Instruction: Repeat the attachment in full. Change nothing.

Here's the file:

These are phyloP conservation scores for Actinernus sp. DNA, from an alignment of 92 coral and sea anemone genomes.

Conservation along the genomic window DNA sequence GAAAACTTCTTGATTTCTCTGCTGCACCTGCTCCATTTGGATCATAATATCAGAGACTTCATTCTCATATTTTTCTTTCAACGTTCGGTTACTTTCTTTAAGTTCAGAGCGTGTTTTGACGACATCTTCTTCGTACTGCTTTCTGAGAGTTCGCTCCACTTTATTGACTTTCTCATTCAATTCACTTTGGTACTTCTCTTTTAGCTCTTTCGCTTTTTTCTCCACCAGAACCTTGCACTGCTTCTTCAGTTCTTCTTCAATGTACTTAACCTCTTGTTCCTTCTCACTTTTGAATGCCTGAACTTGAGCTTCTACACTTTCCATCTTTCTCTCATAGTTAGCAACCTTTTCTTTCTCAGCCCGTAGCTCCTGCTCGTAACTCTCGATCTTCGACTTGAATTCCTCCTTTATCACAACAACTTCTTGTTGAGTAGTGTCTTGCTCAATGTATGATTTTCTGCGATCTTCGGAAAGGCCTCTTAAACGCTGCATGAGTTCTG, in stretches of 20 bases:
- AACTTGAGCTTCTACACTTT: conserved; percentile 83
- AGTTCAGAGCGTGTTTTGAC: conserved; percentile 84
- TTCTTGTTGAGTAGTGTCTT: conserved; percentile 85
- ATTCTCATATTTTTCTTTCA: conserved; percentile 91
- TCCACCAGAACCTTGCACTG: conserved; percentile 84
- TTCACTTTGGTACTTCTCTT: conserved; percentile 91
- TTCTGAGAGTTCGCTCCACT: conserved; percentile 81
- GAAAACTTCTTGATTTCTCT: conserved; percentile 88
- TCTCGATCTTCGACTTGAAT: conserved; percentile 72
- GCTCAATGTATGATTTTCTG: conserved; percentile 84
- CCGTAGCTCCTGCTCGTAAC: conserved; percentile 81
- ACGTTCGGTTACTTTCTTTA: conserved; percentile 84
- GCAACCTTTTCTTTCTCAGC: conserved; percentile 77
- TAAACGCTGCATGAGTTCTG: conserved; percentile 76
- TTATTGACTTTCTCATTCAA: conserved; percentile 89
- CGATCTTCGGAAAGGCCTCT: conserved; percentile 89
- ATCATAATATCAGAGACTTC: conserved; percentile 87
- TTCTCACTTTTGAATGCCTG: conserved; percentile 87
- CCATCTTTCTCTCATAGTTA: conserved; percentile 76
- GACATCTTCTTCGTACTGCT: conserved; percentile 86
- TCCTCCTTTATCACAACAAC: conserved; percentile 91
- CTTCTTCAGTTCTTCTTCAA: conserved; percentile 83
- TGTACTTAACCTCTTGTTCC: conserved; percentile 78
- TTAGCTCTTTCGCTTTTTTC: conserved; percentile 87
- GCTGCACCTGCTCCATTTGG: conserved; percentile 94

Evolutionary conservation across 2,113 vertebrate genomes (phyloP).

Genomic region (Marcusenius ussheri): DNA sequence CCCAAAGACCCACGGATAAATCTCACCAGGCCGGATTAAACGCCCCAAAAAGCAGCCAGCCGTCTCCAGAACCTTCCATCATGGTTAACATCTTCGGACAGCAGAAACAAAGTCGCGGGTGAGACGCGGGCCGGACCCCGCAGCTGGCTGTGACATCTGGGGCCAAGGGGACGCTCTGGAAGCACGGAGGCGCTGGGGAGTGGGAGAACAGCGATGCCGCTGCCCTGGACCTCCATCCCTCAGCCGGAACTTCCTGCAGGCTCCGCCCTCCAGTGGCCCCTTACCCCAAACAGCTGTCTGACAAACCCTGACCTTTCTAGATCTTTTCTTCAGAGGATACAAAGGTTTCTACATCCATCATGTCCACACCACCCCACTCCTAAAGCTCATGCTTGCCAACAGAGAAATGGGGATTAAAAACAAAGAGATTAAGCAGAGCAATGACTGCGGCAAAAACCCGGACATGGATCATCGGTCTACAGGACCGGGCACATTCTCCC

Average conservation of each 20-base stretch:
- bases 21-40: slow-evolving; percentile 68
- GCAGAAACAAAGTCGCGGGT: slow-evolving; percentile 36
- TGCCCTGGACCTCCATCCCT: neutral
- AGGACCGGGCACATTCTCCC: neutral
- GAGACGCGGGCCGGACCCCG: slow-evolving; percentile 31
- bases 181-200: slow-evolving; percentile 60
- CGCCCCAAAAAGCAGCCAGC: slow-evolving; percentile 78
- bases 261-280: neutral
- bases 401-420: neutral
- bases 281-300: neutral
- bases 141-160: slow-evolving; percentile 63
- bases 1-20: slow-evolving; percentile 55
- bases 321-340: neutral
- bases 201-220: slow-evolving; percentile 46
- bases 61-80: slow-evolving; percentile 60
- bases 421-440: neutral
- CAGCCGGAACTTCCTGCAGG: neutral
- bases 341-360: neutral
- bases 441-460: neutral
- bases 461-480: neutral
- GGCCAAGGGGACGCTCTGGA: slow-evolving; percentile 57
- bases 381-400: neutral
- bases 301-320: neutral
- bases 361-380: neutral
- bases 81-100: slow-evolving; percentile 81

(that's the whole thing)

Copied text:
These are phyloP conservation scores for Actinernus sp. DNA, from an alignment of 92 coral and sea anemone genomes.

Conservation along the genomic window DNA sequence GAAAACTTCTTGATTTCTCTGCTGCACCTGCTCCATTTGGATCATAATATCAGAGACTTCATTCTCATATTTTTCTTTCAACGTTCGGTTACTTTCTTTAAGTTCAGAGCGTGTTTTGACGACATCTTCTTCGTACTGCTTTCTGAGAGTTCGCTCCACTTTATTGACTTTCTCATTCAATTCACTTTGGTACTTCTCTTTTAGCTCTTTCGCTTTTTTCTCCACCAGAACCTTGCACTGCTTCTTCAGTTCTTCTTCAATGTACTTAACCTCTTGTTCCTTCTCACTTTTGAATGCCTGAACTTGAGCTTCTACACTTTCCATCTTTCTCTCATAGTTAGCAACCTTTTCTTTCTCAGCCCGTAGCTCCTGCTCGTAACTCTCGATCTTCGACTTGAATTCCTCCTTTATCACAACAACTTCTTGTTGAGTAGTGTCTTGCTCAATGTATGATTTTCTGCGATCTTCGGAAAGGCCTCTTAAACGCTGCATGAGTTCTG, in stretches of 20 bases:
- AACTTGAGCTTCTACACTTT: conserved; percentile 83
- AGTTCAGAGCGTGTTTTGAC: conserved; percentile 84
- TTCTTGTTGAGTAGTGTCTT: conserved; percentile 85
- ATTCTCATATTTTTCTTTCA: conserved; percentile 91
- TCCACCAGAACCTTGCACTG: conserved; percentile 84
- TTCACTTTGGTACTTCTCTT: conserved; percentile 91
- TTCTGAGAGTTCGCTCCACT: conserved; percentile 81
- GAAAACTTCTTGATTTCTCT: conserved; percentile 88
- TCTCGATCTTCGACTTGAAT: conserved; percentile 72
- GCTCAATGTATGATTTTCTG: conserved; percentile 84
- CCGTAGCTCCTGCTCGTAAC: conserved; percentile 81
- ACGTTCGGTTACTTTCTTTA: conserved; percentile 84
- GCAACCTTTTCTTTCTCAGC: conserved; percentile 77
- TAAACGCTGCATGAGTTCTG: conserved; percentile 76
- TTATTGACTTTCTCATTCAA: conserved; percentile 89
- CGATCTTCGGAAAGGCCTCT: conserved; percentile 89
- ATCATAATATCAGAGACTTC: conserved; percentile 87
- TTCTCACTTTTGAATGCCTG: conserved; percentile 87
- CCATCTTTCTCTCATAGTTA: conserved; percentile 76
- GACATCTTCTTCGTACTGCT: conserved; percentile 86
- TCCTCCTTTATCACAACAAC: conserved; percentile 91
- CTTCTTCAGTTCTTCTTCAA: conserved; percentile 83
- TGTACTTAACCTCTTGTTCC: conserved; percentile 78
- TTAGCTCTTTCGCTTTTTTC: conserved; percentile 87
- GCTGCACCTGCTCCATTTGG: conserved; percentile 94

Evolutionary conservation across 2,113 vertebrate genomes (phyloP).

Genomic region (Marcusenius ussheri): DNA sequence CCCAAAGACCCACGGATAAATCTCACCAGGCCGGATTAAACGCCCCAAAAAGCAGCCAGCCGTCTCCAGAACCTTCCATCATGGTTAACATCTTCGGACAGCAGAAACAAAGTCGCGGGTGAGACGCGGGCCGGACCCCGCAGCTGGCTGTGACATCTGGGGCCAAGGGGACGCTCTGGAAGCACGGAGGCGCTGGGGAGTGGGAGAACAGCGATGCCGCTGCCCTGGACCTCCATCCCTCAGCCGGAACTTCCTGCAGGCTCCGCCCTCCAGTGGCCCCTTACCCCAAACAGCTGTCTGACAAACCCTGACCTTTCTAGATCTTTTCTTCAGAGGATACAAAGGTTTCTACATCCATCATGTCCACACCACCCCACTCCTAAAGCTCATGCTTGCCAACAGAGAAATGGGGATTAAAAACAAAGAGATTAAGCAGAGCAATGACTGCGGCAAAAACCCGGACATGGATCATCGGTCTACAGGACCGGGCACATTCTCCC

Average conservation of each 20-base stretch:
- bases 21-40: slow-evolving; percentile 68
- GCAGAAACAAAGTCGCGGGT: slow-evolving; percentile 36
- TGCCCTGGACCTCCATCCCT: neutral
- AGGACCGGGCACATTCTCCC: neutral
- GAGACGCGGGCCGGACCCCG: slow-evolving; percentile 31
- bases 181-200: slow-evolving; percentile 60
- CGCCCCAAAAAGCAGCCAGC: slow-evolving; percentile 78
- bases 261-280: neutral
- bases 401-420: neutral
- bases 281-300: neutral
- bases 141-160: slow-evolving; percentile 63
- bases 1-20: slow-evolving; percentile 55
- bases 321-340: neutral
- bases 201-220: slow-evolving; percentile 46
- bases 61-80: slow-evolving; percentile 60
- bases 421-440: neutral
- CAGCCGGAACTTCCTGCAGG: neutral
- bases 341-360: neutral
- bases 441-460: neutral
- bases 461-480: neutral
- GGCCAAGGGGACGCTCTGGA: slow-evolving; percentile 57
- bases 381-400: neutral
- bases 301-320: neutral
- bases 361-380: neutral
- bases 81-100: slow-evolving; percentile 81